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Indiana reported first pediatric flu death



Indianapolis, Indiana – A child has died from the flu for the first time this season.

According to the Indiana Department of Health, 24 influenza-related deaths have been reported in Indiana during the season as of the week ending December 3. According to the government, the state will include its first pediatric flu death in its next report.

The department issued a request for people to get immunized as soon as possible on Monday. The call comes at a time when hospitals all around Indiana are being severely impacted by Indiana’s high flu transmission rates.

According to the CDC, the hospitalization rate across the country is higher than it was at the same time for any flu season prior to 2010–2011. In Indiana, according to Brian Tabor, president of the Indiana Hospital Association, if cases continue to increase at this rate, the state may reach or perhaps surpass the records set during the height of COVID-19 for inpatient capacity.

Health experts are also advising patients, whenever feasible, to go to urgent care facilities or a family doctor’s office rather than an emergency room for routine testing for respiratory diseases or treatment for minor symptoms.

“Our hospitals are dealing with the triple impact of influenza, RSV, and COVID-19 right now, along with normal emergencies and illnesses, and we want to keep emergency rooms clear for Hoosiers who urgently need them,” said State Health Commissioner Kris Box.

The CDC is also recommending individuals to use face masks inside once more. Health professionals worry that the upcoming Christmas and New Year’s holidays, when families are anticipated to assemble across the nation, might significantly tax our healthcare system if people don’t take the necessary safeguards.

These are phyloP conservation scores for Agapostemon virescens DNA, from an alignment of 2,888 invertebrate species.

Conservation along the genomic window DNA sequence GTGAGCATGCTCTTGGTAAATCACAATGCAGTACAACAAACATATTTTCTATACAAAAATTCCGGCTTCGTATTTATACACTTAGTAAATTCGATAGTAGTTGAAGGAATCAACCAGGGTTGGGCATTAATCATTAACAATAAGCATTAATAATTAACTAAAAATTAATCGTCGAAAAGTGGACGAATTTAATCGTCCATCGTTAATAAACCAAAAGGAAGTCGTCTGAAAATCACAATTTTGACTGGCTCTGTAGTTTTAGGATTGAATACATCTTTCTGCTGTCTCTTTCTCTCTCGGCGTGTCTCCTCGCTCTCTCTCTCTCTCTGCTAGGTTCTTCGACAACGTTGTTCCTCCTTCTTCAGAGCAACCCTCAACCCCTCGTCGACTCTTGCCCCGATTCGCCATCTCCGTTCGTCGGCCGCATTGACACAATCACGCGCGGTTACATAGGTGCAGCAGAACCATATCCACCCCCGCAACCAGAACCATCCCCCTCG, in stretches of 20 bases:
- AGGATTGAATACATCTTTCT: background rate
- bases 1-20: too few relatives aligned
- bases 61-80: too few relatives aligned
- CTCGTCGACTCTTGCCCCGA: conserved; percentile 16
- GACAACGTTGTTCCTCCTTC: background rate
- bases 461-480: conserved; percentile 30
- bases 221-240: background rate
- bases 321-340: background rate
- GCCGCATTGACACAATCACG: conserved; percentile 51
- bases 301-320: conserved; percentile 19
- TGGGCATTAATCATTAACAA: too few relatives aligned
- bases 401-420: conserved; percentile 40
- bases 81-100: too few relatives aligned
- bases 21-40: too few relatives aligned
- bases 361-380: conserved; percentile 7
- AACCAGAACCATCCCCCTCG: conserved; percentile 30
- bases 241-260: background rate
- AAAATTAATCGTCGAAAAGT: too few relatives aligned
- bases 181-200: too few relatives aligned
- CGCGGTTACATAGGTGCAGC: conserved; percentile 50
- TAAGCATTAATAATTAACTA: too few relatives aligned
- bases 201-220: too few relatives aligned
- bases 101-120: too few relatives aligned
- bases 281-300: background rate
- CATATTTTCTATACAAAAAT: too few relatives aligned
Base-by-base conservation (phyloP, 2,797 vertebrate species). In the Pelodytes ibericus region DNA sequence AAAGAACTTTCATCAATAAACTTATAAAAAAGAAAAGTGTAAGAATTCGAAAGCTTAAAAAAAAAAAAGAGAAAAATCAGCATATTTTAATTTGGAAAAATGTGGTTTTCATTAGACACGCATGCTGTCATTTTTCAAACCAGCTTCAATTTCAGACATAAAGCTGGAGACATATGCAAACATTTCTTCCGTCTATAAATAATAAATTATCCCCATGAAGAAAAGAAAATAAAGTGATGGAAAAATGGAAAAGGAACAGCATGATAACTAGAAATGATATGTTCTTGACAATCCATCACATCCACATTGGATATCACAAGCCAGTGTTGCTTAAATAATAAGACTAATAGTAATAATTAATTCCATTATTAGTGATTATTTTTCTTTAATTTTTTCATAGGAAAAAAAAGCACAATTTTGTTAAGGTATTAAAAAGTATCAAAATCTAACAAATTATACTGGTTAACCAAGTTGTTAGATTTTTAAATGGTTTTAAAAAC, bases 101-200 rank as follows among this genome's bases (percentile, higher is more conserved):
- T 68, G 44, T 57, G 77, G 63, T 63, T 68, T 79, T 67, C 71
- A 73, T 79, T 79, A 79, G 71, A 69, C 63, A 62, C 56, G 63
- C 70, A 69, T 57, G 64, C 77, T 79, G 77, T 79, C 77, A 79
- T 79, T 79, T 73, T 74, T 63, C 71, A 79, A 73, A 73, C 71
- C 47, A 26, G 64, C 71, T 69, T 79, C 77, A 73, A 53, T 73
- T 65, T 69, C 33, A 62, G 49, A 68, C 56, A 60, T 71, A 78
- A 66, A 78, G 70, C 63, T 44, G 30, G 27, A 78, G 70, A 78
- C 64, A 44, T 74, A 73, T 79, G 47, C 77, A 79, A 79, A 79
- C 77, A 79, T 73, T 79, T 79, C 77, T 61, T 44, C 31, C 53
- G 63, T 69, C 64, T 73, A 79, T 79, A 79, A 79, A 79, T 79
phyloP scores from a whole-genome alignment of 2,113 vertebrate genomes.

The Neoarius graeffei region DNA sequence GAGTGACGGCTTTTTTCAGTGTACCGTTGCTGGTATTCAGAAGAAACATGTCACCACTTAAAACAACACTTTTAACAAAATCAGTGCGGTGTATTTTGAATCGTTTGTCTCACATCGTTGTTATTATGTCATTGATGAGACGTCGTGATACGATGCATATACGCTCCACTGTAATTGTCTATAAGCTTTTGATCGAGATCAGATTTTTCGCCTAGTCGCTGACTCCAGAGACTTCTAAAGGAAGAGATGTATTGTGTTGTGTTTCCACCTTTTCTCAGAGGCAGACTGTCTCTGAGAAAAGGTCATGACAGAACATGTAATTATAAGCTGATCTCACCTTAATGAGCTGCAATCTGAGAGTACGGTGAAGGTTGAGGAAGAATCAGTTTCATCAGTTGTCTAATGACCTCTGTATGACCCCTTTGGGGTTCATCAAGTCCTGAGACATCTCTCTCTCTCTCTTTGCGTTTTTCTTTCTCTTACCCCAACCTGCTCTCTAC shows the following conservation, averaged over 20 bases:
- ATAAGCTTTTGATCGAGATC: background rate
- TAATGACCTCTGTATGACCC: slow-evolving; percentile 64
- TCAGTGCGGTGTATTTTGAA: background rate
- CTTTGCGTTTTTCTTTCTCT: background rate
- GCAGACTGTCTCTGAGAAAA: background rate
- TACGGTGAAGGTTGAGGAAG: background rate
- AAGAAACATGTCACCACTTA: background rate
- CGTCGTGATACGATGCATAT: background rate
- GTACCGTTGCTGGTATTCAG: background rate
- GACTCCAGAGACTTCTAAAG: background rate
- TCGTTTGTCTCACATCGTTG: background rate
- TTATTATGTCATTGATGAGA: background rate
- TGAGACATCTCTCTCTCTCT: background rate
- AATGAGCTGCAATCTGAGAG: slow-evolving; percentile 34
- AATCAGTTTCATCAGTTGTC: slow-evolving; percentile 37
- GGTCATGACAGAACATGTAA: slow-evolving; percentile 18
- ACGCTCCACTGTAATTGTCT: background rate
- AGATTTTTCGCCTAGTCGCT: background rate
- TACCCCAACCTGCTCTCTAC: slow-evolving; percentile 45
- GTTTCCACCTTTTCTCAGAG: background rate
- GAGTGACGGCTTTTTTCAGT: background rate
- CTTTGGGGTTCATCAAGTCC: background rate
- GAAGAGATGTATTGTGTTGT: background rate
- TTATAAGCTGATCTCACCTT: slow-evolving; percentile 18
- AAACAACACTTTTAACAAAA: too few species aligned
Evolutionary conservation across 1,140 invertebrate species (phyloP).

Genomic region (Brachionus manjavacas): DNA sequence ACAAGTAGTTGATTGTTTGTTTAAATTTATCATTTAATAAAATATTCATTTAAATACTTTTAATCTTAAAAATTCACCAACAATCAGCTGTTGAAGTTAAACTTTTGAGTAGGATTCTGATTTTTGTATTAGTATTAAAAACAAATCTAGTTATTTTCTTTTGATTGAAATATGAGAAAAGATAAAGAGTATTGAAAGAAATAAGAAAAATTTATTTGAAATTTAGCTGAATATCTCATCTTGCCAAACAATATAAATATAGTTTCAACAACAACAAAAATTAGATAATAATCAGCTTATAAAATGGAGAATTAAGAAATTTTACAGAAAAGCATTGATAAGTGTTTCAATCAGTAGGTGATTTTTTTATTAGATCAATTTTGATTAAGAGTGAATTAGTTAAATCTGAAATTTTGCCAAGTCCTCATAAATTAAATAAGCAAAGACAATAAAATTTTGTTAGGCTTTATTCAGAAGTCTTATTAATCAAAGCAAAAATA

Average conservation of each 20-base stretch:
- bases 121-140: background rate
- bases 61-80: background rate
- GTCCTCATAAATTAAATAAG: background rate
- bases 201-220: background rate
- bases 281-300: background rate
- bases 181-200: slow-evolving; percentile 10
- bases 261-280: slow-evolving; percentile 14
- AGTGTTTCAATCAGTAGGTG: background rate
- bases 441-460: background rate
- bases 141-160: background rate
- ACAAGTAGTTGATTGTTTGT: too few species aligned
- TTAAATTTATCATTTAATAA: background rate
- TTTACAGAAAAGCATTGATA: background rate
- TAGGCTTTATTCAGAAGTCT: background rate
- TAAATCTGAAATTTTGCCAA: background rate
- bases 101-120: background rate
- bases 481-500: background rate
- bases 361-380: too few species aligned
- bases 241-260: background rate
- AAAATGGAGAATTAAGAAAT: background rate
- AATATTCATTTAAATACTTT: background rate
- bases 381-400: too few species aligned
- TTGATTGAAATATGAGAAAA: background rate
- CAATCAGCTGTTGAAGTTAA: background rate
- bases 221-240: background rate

“Our immune system has not been revved up. The vaccine rates are lower. We are a prime sitting target for other respiratory illnesses as we relax our guard down and begin to have contact with other people,” said Dr. Bruce Hirsch, an attending physician in infectious diseases at Northwell Health.

The government notes that while anybody can contract the flu, some people are more vulnerable to its side effects, including pneumonia, hospitalization, and even death. This includes elderly persons, children under the age of 18, those with chronic illnesses, people who have compromised immune systems, and pregnant women.

Common signs and symptoms of the flu include:

• fever of 100° Fahrenheit or greater
• headache
• fatigue
• cough
• muscle aches
• sore throat
• runny or stuffy nose

By often and thoroughly washing their hands, avoiding touching their eyes, nose, or mouth with their hands, and remaining at home when ill, people can help stop the spread of the flu. To assist stop the spread of the flu and other infectious diseases, the department advised individuals to follow the “Three Cs”:

• Clean: Properly wash your hands frequently with warm, soapy water.
• Cover: Cover your cough and sneeze with your arm or a disposable tissue.
• Contain: Stay home from school or work when you are sick to keep your germs from spreading.


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